Jordan swimming alongside a Hawksbill turtle

Jordan with a Hawksbill Turtle. Photo credit: Miru Kim

Growing up watching Steve Irwin run around the world saving animals in his khaki shorts, I thought it was a pretty far-fetched reality of what conservation work would be like. However, after just five years in the field, I have found myself in some rather extraordinary situations. From performing CPR on an impala, carrying buckets of endangered hawksbill turtle eggs through a dark jungle, to spotting a tiger whilst crossing a river in my underwear, it turns out conservation work can be pretty wild and is also mainly done in khaki shorts!

I have been incredibly lucky in my conservation journey so far. I have been able to work on some amazing projects around the world and meet some truly inspirational people. My immersion into the conservation world is what prompted me to start One Planet Conservation Awareness. 

Conservation comes in many forms, which is necessary to deal with the complex different environmental and social issues we’re facing today. With complex issues come an array of different solutions, which is part of what makes conservation so amazing. 


Much like the problems we’re faced with, the solutions differ from country to country, project to project. Having spent the past two years working with sea turtles in Malaysia, I witnessed this firsthand. Each project along the coast faced various, localised problems that they must deal with, and therefore need different solutions. From the legal sale of turtle eggs to bycatch and boat strikes, the issues faced by local conservationists are diverse. To address the egg trade, we bought the eggs directly from the traders and tender holders to put into our hatchery, providing them with an alternative income source. We also worked closely with tourist boats and their operators to address a wider range of issues linked with tourism impacts. 

Tree planting activity in Borneo

Tree planting in Borneo. Photo credit: 1stopborneo


Projects need imaginative, hardworking and passionate people to dedicate their time to selflessly produce solutions that will benefit species, habitats and local communities alike. Many of these conservation leaders dedicate their lives to their mission, often these means making social sacrifices in their lives. 

This is why I created One Planet Conservation Awareness. I wanted to share important, global issues such as climate change, wildlife trade and deforestation, as well as the personal stories to celebrate the lives of the people and the projects striving to protect our planet. 




Raising awareness about environmental issues has always been an important personal mission for me, as I never felt they got the attention they deserve. This became even clearer to me whilst living in South East Asia and witnessing the impacts of deforestation.  Although key issues such as plastic pollution and climate change are slowly becoming part of everyday conversation, it wasn’t always this way. But more importantly, there are still many important conversations that we are yet to have.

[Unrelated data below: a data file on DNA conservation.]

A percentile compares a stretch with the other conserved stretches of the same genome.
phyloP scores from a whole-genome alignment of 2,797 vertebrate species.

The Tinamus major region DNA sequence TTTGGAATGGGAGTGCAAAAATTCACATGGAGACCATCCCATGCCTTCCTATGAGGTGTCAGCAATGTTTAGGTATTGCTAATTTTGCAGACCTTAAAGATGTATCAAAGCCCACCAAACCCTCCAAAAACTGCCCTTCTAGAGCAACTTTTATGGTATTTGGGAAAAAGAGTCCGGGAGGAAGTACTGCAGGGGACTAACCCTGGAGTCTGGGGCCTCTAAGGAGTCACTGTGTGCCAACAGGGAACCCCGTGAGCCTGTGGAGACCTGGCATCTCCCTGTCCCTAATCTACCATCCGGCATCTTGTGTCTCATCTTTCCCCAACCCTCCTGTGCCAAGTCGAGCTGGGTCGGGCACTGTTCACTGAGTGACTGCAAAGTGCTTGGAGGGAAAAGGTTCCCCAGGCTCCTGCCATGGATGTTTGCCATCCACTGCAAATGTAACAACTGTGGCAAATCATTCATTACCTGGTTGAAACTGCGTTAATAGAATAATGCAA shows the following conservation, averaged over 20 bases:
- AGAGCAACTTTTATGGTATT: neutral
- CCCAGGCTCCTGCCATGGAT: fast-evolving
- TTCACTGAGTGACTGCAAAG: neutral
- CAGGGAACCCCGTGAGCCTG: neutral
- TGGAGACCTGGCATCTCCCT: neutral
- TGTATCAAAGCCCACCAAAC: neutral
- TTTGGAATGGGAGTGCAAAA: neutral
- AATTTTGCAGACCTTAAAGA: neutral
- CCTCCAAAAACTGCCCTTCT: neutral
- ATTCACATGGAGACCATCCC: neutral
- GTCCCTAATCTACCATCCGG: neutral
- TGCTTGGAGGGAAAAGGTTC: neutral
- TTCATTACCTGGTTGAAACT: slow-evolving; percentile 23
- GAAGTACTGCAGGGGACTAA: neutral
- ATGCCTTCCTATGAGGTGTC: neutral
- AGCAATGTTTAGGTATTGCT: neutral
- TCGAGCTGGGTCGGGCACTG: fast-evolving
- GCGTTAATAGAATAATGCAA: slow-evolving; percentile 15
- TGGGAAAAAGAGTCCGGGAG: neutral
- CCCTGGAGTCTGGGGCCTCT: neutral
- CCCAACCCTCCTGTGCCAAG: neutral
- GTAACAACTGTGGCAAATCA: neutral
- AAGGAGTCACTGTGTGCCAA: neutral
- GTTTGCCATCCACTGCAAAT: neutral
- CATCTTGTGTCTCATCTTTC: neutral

Field lecture on turtle ecology given by Jordan

Jordan giving a lecture on turtle ecology. Photo credit: Bella Jack.

Why is it so important for people to be more aware of these issues? Without knowledge of the problems or information on the solutions, how can we expect people to stand up and start making the changes necessary? I always believed that it is extremely important to give everyone access to the news and information on all the issues our natural world is facing. 

The truth is that there are lots of people around the world, pouring their heart and soul into their work. Whether that is living in a remote jungle to collect data on rare primates, rescuing species that have been traded in illegal markets or fighting for more systemic change, their achievements should be recognised and celebrated. One Planet Conservation Awareness sets out to celebrate these people and share their stories. Our hope is that by doing so, we can inspire people to engage with real-world conservation efforts and build admiration for those people who are fighting hard to protect our planet. Through this, we hope that people will start making changes to their own lives and realise that we can all make a difference. 

A group of mountain gorillas in South-Western Uganda

Mountain gorillas in Uganda. Photo credit: Alex Ngabirano.

We have put together a vast network of grassroots projects from all around the world, each working on different aspects of wildlife conservation. From the Bwindi Development Network working with rural communities in Uganda to preserve mountain gorillas, to Kenya’s Conservation Education Society advocating for marine life, to 1StopBorneo’s tree planting project to connect wildlife habitats, we aim to help them raise awareness and funding to further their amazing efforts. Together, we produce eye-catching videos to engage potential sponsors and show people how they can help from home.

Jordan Gledhill is a conservation biologist from the UK. After studying at University Jordan got his field experience working across South East Asia on different projects. Before moving back to the UK, Jordan was managing a sea turtle conservation project in Malaysia. Now working in a London school teaching Geography and Biology, Jordan has founded his own conservation project One Planet Conservation Awareness.